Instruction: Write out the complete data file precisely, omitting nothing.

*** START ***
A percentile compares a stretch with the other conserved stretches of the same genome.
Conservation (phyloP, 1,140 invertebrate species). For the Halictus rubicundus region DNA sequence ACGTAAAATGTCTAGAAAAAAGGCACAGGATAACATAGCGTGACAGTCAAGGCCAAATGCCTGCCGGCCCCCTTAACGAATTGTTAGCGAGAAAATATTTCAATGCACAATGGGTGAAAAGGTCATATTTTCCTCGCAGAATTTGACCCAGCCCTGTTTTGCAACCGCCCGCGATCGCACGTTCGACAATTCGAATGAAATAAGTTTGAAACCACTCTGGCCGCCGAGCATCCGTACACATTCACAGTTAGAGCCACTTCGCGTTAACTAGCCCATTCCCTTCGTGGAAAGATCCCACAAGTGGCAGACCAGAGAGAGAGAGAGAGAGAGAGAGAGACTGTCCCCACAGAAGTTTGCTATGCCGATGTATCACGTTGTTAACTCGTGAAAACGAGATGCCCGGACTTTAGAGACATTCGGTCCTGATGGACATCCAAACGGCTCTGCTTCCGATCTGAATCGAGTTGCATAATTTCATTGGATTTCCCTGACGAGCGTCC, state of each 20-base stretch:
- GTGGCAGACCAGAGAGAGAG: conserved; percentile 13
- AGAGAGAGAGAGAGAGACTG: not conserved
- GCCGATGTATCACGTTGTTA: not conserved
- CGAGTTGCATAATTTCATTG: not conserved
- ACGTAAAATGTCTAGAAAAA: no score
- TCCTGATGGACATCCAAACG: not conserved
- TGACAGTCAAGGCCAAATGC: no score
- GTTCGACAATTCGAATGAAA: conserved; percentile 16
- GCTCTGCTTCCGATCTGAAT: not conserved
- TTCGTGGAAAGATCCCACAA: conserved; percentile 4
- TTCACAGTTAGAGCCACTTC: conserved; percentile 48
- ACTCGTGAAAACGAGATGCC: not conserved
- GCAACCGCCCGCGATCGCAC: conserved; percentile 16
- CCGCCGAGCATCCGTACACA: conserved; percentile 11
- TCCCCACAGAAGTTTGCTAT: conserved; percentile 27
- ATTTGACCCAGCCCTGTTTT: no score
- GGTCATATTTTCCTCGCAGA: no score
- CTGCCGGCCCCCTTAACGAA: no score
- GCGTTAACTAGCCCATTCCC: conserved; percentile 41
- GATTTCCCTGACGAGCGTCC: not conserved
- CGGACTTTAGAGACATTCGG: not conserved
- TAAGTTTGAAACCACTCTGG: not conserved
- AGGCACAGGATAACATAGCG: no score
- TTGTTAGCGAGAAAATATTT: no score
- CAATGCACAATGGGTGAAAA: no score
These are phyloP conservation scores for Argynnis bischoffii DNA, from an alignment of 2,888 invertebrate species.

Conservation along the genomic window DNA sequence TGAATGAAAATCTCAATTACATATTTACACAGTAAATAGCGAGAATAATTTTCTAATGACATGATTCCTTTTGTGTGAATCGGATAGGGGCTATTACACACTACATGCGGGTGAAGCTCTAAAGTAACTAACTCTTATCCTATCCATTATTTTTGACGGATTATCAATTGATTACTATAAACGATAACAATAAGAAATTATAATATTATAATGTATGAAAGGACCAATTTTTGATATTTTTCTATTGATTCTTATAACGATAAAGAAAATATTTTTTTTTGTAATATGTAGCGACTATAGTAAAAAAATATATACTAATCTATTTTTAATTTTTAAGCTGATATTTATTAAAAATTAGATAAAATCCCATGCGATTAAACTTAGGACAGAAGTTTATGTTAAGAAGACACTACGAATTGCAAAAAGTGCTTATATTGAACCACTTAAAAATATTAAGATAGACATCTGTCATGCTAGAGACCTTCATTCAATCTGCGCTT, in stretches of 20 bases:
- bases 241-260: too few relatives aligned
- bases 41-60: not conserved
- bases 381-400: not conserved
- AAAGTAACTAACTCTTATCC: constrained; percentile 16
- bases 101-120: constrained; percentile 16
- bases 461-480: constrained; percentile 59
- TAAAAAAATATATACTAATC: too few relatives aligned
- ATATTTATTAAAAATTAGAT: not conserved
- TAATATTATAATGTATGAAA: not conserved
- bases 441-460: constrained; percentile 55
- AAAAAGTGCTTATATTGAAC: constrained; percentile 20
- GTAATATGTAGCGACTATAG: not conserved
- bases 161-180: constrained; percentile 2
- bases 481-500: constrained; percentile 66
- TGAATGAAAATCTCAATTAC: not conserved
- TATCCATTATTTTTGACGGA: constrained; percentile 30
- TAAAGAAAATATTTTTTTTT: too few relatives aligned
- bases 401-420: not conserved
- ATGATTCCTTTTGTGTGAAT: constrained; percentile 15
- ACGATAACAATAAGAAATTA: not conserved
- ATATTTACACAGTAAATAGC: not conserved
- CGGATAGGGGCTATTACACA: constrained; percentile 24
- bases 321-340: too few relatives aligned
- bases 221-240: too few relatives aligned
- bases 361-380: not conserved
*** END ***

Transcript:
A percentile compares a stretch with the other conserved stretches of the same genome.
Conservation (phyloP, 1,140 invertebrate species). For the Halictus rubicundus region DNA sequence ACGTAAAATGTCTAGAAAAAAGGCACAGGATAACATAGCGTGACAGTCAAGGCCAAATGCCTGCCGGCCCCCTTAACGAATTGTTAGCGAGAAAATATTTCAATGCACAATGGGTGAAAAGGTCATATTTTCCTCGCAGAATTTGACCCAGCCCTGTTTTGCAACCGCCCGCGATCGCACGTTCGACAATTCGAATGAAATAAGTTTGAAACCACTCTGGCCGCCGAGCATCCGTACACATTCACAGTTAGAGCCACTTCGCGTTAACTAGCCCATTCCCTTCGTGGAAAGATCCCACAAGTGGCAGACCAGAGAGAGAGAGAGAGAGAGAGAGAGACTGTCCCCACAGAAGTTTGCTATGCCGATGTATCACGTTGTTAACTCGTGAAAACGAGATGCCCGGACTTTAGAGACATTCGGTCCTGATGGACATCCAAACGGCTCTGCTTCCGATCTGAATCGAGTTGCATAATTTCATTGGATTTCCCTGACGAGCGTCC, state of each 20-base stretch:
- GTGGCAGACCAGAGAGAGAG: conserved; percentile 13
- AGAGAGAGAGAGAGAGACTG: not conserved
- GCCGATGTATCACGTTGTTA: not conserved
- CGAGTTGCATAATTTCATTG: not conserved
- ACGTAAAATGTCTAGAAAAA: no score
- TCCTGATGGACATCCAAACG: not conserved
- TGACAGTCAAGGCCAAATGC: no score
- GTTCGACAATTCGAATGAAA: conserved; percentile 16
- GCTCTGCTTCCGATCTGAAT: not conserved
- TTCGTGGAAAGATCCCACAA: conserved; percentile 4
- TTCACAGTTAGAGCCACTTC: conserved; percentile 48
- ACTCGTGAAAACGAGATGCC: not conserved
- GCAACCGCCCGCGATCGCAC: conserved; percentile 16
- CCGCCGAGCATCCGTACACA: conserved; percentile 11
- TCCCCACAGAAGTTTGCTAT: conserved; percentile 27
- ATTTGACCCAGCCCTGTTTT: no score
- GGTCATATTTTCCTCGCAGA: no score
- CTGCCGGCCCCCTTAACGAA: no score
- GCGTTAACTAGCCCATTCCC: conserved; percentile 41
- GATTTCCCTGACGAGCGTCC: not conserved
- CGGACTTTAGAGACATTCGG: not conserved
- TAAGTTTGAAACCACTCTGG: not conserved
- AGGCACAGGATAACATAGCG: no score
- TTGTTAGCGAGAAAATATTT: no score
- CAATGCACAATGGGTGAAAA: no score
These are phyloP conservation scores for Argynnis bischoffii DNA, from an alignment of 2,888 invertebrate species.

Conservation along the genomic window DNA sequence TGAATGAAAATCTCAATTACATATTTACACAGTAAATAGCGAGAATAATTTTCTAATGACATGATTCCTTTTGTGTGAATCGGATAGGGGCTATTACACACTACATGCGGGTGAAGCTCTAAAGTAACTAACTCTTATCCTATCCATTATTTTTGACGGATTATCAATTGATTACTATAAACGATAACAATAAGAAATTATAATATTATAATGTATGAAAGGACCAATTTTTGATATTTTTCTATTGATTCTTATAACGATAAAGAAAATATTTTTTTTTGTAATATGTAGCGACTATAGTAAAAAAATATATACTAATCTATTTTTAATTTTTAAGCTGATATTTATTAAAAATTAGATAAAATCCCATGCGATTAAACTTAGGACAGAAGTTTATGTTAAGAAGACACTACGAATTGCAAAAAGTGCTTATATTGAACCACTTAAAAATATTAAGATAGACATCTGTCATGCTAGAGACCTTCATTCAATCTGCGCTT, in stretches of 20 bases:
- bases 241-260: too few relatives aligned
- bases 41-60: not conserved
- bases 381-400: not conserved
- AAAGTAACTAACTCTTATCC: constrained; percentile 16
- bases 101-120: constrained; percentile 16
- bases 461-480: constrained; percentile 59
- TAAAAAAATATATACTAATC: too few relatives aligned
- ATATTTATTAAAAATTAGAT: not conserved
- TAATATTATAATGTATGAAA: not conserved
- bases 441-460: constrained; percentile 55
- AAAAAGTGCTTATATTGAAC: constrained; percentile 20
- GTAATATGTAGCGACTATAG: not conserved
- bases 161-180: constrained; percentile 2
- bases 481-500: constrained; percentile 66
- TGAATGAAAATCTCAATTAC: not conserved
- TATCCATTATTTTTGACGGA: constrained; percentile 30
- TAAAGAAAATATTTTTTTTT: too few relatives aligned
- bases 401-420: not conserved
- ATGATTCCTTTTGTGTGAAT: constrained; percentile 15
- ACGATAACAATAAGAAATTA: not conserved
- ATATTTACACAGTAAATAGC: not conserved
- CGGATAGGGGCTATTACACA: constrained; percentile 24
- bases 321-340: too few relatives aligned
- bases 221-240: too few relatives aligned
- bases 361-380: not conserved